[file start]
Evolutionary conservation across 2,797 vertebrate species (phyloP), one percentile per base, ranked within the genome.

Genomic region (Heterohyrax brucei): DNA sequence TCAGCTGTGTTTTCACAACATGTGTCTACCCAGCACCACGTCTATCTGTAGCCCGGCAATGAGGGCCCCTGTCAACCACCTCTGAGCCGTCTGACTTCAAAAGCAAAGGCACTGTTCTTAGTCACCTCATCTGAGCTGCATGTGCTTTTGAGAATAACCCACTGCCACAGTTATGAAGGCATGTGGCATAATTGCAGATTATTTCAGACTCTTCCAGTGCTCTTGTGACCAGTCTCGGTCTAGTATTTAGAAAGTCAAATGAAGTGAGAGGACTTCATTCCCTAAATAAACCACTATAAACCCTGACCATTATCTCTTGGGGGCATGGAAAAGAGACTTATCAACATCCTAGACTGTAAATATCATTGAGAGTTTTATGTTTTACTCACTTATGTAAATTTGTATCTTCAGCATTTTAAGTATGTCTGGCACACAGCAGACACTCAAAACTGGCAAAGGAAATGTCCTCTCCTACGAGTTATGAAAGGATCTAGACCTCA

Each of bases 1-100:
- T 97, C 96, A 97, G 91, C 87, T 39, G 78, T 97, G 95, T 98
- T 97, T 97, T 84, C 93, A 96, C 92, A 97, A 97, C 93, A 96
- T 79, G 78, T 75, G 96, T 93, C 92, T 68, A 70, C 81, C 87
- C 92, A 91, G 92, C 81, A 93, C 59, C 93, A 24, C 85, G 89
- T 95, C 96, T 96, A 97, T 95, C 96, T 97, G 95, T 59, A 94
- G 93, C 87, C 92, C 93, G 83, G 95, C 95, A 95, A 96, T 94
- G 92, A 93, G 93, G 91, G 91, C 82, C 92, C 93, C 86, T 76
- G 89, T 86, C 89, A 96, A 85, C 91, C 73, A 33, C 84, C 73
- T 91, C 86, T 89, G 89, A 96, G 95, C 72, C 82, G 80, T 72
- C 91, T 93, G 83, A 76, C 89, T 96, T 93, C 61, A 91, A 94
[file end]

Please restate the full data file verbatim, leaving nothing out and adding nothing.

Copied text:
Evolutionary conservation across 2,797 vertebrate species (phyloP), one percentile per base, ranked within the genome.

Genomic region (Heterohyrax brucei): DNA sequence TCAGCTGTGTTTTCACAACATGTGTCTACCCAGCACCACGTCTATCTGTAGCCCGGCAATGAGGGCCCCTGTCAACCACCTCTGAGCCGTCTGACTTCAAAAGCAAAGGCACTGTTCTTAGTCACCTCATCTGAGCTGCATGTGCTTTTGAGAATAACCCACTGCCACAGTTATGAAGGCATGTGGCATAATTGCAGATTATTTCAGACTCTTCCAGTGCTCTTGTGACCAGTCTCGGTCTAGTATTTAGAAAGTCAAATGAAGTGAGAGGACTTCATTCCCTAAATAAACCACTATAAACCCTGACCATTATCTCTTGGGGGCATGGAAAAGAGACTTATCAACATCCTAGACTGTAAATATCATTGAGAGTTTTATGTTTTACTCACTTATGTAAATTTGTATCTTCAGCATTTTAAGTATGTCTGGCACACAGCAGACACTCAAAACTGGCAAAGGAAATGTCCTCTCCTACGAGTTATGAAAGGATCTAGACCTCA

Each of bases 1-100:
- T 97, C 96, A 97, G 91, C 87, T 39, G 78, T 97, G 95, T 98
- T 97, T 97, T 84, C 93, A 96, C 92, A 97, A 97, C 93, A 96
- T 79, G 78, T 75, G 96, T 93, C 92, T 68, A 70, C 81, C 87
- C 92, A 91, G 92, C 81, A 93, C 59, C 93, A 24, C 85, G 89
- T 95, C 96, T 96, A 97, T 95, C 96, T 97, G 95, T 59, A 94
- G 93, C 87, C 92, C 93, G 83, G 95, C 95, A 95, A 96, T 94
- G 92, A 93, G 93, G 91, G 91, C 82, C 92, C 93, C 86, T 76
- G 89, T 86, C 89, A 96, A 85, C 91, C 73, A 33, C 84, C 73
- T 91, C 86, T 89, G 89, A 96, G 95, C 72, C 82, G 80, T 72
- C 91, T 93, G 83, A 76, C 89, T 96, T 93, C 61, A 91, A 94